What the Oprah example suggests, moreover, is that printed books and printed book reading can be encouraged in digital environments given the right type of strategy and, more importantly, the right sensitivities to the affordances of digital media. That’s already emerged, in fact, around Goodreads, which is a site combining social networking and online conversation about books. Amazon, too, is experimenting with a social network, its version architected around the Kindle. Readers can opt to share passages they’ve highlighted in their Kindle books with people who have decided to follow their feeds. You can opt to Tweet those passages, too, complete with ready-made hashtags meant to encourage response.

The intention seems to be to virtualize and deterritorialize the traditional reading group. The question critics are now starting to ask is, can you have a meaningful conversation about a book in settings mediated by hardware, software, and code as opposed to, say, paper and one’s living room? These digital systems are still in their infancy, so in my view it’s too early to tell. Having said that, I don’t see why, perforce, you cannot have a deep and intelligent discussion about books online, even in installments of 140 characters or less.

Given the centrality of Harry Potter as a case study in the book, I wondered what you thought the Pottermore announcement suggests about the ways that, as you write, “printed books and electronic media can complement each other”?

The Pottermore site, J. K. Rowling’s new digital hub for selling Harry Potter e-books, encouraging fan involvement, and promoting Harry Potter more generally is probably the biggest thing to happen with the boy wizard since I published The Late Age of Print. And, sure enough, it does certainly suggest the complementarity of atoms and bits, paper and pixels.

Having said that, Pottermore also seems to me to point to something even more interesting: Rowling’s desire to maintain what you might call “end-to-end” control of the Harry Potter franchise. She’s been deeply involved in the production of the film adaptations, even going as far as to have Steven Spielberg removed early on in the process because he wanted to Americanize the stories (for example, by transforming Hogwarts School of Witchcraft and Wizardry into “Hogwarts High”). She’s also active in policing Harry Potter copyrights, trademarks, and related indicia, something the Harry Potter Lexicon copyright infringement case from a few years ago made clear. Moreover, until Pottermore, Rowling refused to make e-editions of the Harry Potter series available, fearing for the ease with which digital copies not in her immediate control might end up being pirated. (A footnote: I find it naive to think that anyone can control a digital copy of anything, even if it’s digitally rights managed. When I worked at a hardware store in high school, my boss was fond of saying, “locks are for honest people.”)

What Pottermore tells me, then, is that Rowling aspires to become book publishing’s equivalent to Apple Computer — something she’s quite well positioned to do. And, as with Apple, that type of end-to-end control will undoubtedly have its plusses and minuses, its benefits and frustrations; you get a great product, but it’s significantly on another’s terms.

Your Harry Potter case study is very much about “piracy,” the creation and circulation of unauthorized versions of the book in the developing world, yet many of my readers are also interested in fan fiction as the unauthorized expansion of the Harry Potter universe by its fans. How does this kind of publishing fit within the book’s discussion of print culture practices?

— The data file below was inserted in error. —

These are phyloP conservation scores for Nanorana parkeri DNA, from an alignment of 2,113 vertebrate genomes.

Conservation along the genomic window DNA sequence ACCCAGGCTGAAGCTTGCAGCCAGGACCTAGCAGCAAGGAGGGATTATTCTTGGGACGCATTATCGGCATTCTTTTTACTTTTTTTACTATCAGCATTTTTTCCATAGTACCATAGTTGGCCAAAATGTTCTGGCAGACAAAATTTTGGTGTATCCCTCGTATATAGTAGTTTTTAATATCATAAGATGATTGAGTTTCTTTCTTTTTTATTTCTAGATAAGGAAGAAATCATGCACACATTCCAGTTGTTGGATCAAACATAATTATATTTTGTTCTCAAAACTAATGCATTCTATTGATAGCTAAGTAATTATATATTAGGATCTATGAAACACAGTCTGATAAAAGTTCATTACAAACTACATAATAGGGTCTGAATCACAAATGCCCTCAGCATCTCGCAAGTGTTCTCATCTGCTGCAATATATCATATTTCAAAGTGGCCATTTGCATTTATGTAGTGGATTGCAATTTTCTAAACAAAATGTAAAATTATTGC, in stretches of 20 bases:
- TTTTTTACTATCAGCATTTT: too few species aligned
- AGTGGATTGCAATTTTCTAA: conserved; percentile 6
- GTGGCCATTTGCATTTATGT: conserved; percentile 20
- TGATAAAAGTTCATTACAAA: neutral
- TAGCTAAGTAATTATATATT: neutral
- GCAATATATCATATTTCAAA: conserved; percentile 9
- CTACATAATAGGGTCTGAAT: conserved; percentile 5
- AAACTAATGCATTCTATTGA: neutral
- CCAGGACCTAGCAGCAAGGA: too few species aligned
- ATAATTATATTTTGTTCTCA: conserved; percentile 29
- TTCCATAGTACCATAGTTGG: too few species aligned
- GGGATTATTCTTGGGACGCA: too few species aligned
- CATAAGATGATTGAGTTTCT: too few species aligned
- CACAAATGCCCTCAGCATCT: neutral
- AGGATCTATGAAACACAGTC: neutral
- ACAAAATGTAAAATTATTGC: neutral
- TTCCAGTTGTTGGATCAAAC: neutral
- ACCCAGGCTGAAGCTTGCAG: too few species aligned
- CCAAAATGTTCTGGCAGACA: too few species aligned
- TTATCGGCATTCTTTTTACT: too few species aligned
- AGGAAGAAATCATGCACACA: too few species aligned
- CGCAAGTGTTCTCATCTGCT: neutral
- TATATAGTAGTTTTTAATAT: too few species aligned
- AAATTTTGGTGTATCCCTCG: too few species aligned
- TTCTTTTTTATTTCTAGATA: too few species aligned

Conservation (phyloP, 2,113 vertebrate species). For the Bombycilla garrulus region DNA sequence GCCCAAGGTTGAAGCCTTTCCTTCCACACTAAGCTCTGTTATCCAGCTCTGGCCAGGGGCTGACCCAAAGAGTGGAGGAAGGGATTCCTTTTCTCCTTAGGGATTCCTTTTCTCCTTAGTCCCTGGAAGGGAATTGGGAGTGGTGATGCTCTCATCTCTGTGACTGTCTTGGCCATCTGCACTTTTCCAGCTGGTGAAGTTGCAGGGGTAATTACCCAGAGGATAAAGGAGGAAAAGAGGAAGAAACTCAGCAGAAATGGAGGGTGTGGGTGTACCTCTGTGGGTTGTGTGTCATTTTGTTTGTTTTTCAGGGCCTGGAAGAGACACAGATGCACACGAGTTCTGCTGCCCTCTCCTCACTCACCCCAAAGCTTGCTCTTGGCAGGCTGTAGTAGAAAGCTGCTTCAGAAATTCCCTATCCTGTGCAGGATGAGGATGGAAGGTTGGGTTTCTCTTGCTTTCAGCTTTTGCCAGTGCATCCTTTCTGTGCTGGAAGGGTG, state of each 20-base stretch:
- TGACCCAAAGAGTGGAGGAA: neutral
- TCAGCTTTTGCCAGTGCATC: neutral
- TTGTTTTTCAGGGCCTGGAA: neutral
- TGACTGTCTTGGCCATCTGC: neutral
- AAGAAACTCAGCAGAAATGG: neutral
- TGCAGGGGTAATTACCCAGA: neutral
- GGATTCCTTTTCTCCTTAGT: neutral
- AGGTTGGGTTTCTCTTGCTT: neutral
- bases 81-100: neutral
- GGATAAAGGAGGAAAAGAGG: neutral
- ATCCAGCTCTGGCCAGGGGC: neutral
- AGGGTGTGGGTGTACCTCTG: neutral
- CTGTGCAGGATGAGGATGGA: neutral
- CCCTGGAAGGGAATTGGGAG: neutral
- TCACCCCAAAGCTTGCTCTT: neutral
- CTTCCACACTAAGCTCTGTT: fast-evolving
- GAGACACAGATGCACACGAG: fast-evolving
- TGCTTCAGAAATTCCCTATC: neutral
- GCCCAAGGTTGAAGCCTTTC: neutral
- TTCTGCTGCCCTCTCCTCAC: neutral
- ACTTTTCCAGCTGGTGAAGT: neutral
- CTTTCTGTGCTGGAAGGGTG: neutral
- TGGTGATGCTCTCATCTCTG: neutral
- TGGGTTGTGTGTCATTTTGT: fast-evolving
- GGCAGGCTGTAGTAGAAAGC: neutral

Piracy is an issue with a tremendous amount of gray area, one that too often gets presented as if it were simply black and white. Whenever we want to talk about piracy, I believe we need to imagine it as existing along a continuum that includes, at minimum:

1) officially authorized derivative works (e.g., the various novels in the Star Wars series sanctioned by George Lucas);

2) officially tolerated derivative works (e.g., unauthorized vanilla fan fiction that adheres closely to existing narrative universes);

3) possibly tolerated derivative works (e.g., unauthorized fan fiction that pushes the boundaries of or even departs from the standard narrative universe, as in the re-narrating of Harry Potter and Ron’s Weasley’s relationship as homosexual); and

4) allegedly infringing derivative works (e.g., unauthorized materials that are usually intended to be sold commercially, as in The Harry Potter Lexicon, the Russian Tanya Grotter books, etc.).

What this means, ostensibly, is that almost anyone whose creative work piggybacks on that of another is a pirate, at least to greater and lesser degrees. I realize that’s a controversial claim, but at some level it gets at the nature of the creative process, which is all about marshaling and remixing existing cultural resources. That’s also in part why, for instance, J. K. Rowling herself has been accused multiple times of plagiarism and copyright infringement, the Willy the Wizard suit being the most recent example. However fresh and captivating her stories undoubtedly are, they nonetheless draw on some of the deepest resources of Western culture, including the narrative of the hero’s quest, the genre of the British boarding school novel, and much, much more. (The fact that Rowling has deep, deep pockets is also a major factor here — let’s be clear.)

One of the things that most intrigues me in talking to the students of my “Cultures of Books and Reading” course, where we read my Harry Potter chapter from The Late Age of Print, is the tension that exists between categories (2) and (4), above. I’m always fascinated to hear my students debate where they think the line should be drawn in terms of what constitutes illicit (piratical) appropriation. Most are generally okay with officially authorized derivative works. Some, however, become very upset at works that end up in category (4), even as they admit to being readers and sometimes producers of fan fiction, typically of category (2) and on rarer occasion, number (3). I’m not sure how to reconcile this tension other than to point out that many have framed the piracy issue as a clash between “powerful” and “grassroots” media producers. But there is also significant tension that exists among the grassroots — which is to say nothing of all of the suits and countersuits that routinely occur among the big media producers.

The bottom line for me, then, is to begin thinking more deliberately about the ways in which law and legal concerns increasingly mediate people’s experiences of culture — this alongside the work you’ve done in terms of identifying the frameworks that fans and even more pedestrian consumers use to judge the legitimacy of particular cultural goods.

Ted Striphas is Associate Professor in the Department of Communication & Culture, Indiana University and book review editor of the journal Cultural Studies. He research and teaching interests include media history, the digital humanities, and the future of scholarly communication. He blogs about books and digital culture at The Late Age of Print. You can also find him on Twitter: @striphas.